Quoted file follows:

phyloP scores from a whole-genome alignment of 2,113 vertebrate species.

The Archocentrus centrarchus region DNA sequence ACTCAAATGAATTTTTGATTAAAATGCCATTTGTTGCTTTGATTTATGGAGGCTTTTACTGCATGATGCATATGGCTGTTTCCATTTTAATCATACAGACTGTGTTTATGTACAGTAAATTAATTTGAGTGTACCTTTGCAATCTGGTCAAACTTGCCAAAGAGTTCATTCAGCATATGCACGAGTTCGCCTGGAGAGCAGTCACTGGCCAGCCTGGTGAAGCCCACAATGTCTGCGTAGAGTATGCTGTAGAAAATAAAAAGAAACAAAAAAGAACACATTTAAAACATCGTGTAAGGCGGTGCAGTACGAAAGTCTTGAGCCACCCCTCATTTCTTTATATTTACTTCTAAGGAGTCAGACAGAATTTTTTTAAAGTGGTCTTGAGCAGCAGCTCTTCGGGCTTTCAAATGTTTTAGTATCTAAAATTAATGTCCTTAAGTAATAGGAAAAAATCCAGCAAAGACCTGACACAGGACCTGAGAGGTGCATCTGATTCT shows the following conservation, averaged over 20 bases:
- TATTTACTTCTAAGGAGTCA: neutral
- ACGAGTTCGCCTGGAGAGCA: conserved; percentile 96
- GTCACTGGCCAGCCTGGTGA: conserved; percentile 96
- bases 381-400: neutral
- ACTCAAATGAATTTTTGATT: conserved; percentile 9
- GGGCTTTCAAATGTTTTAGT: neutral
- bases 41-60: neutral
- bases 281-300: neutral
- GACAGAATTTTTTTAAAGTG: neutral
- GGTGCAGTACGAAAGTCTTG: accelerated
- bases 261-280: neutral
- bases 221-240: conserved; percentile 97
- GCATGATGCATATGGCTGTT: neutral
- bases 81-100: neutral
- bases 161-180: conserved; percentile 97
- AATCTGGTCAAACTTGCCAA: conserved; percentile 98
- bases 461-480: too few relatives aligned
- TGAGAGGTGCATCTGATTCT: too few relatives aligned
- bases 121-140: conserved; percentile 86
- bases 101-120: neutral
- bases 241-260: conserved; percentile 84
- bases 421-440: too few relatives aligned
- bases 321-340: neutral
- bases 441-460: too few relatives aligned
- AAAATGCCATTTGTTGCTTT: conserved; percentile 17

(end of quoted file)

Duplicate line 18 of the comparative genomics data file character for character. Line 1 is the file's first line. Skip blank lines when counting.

- AATCTGGTCAAACTTGCCAA: conserved; percentile 98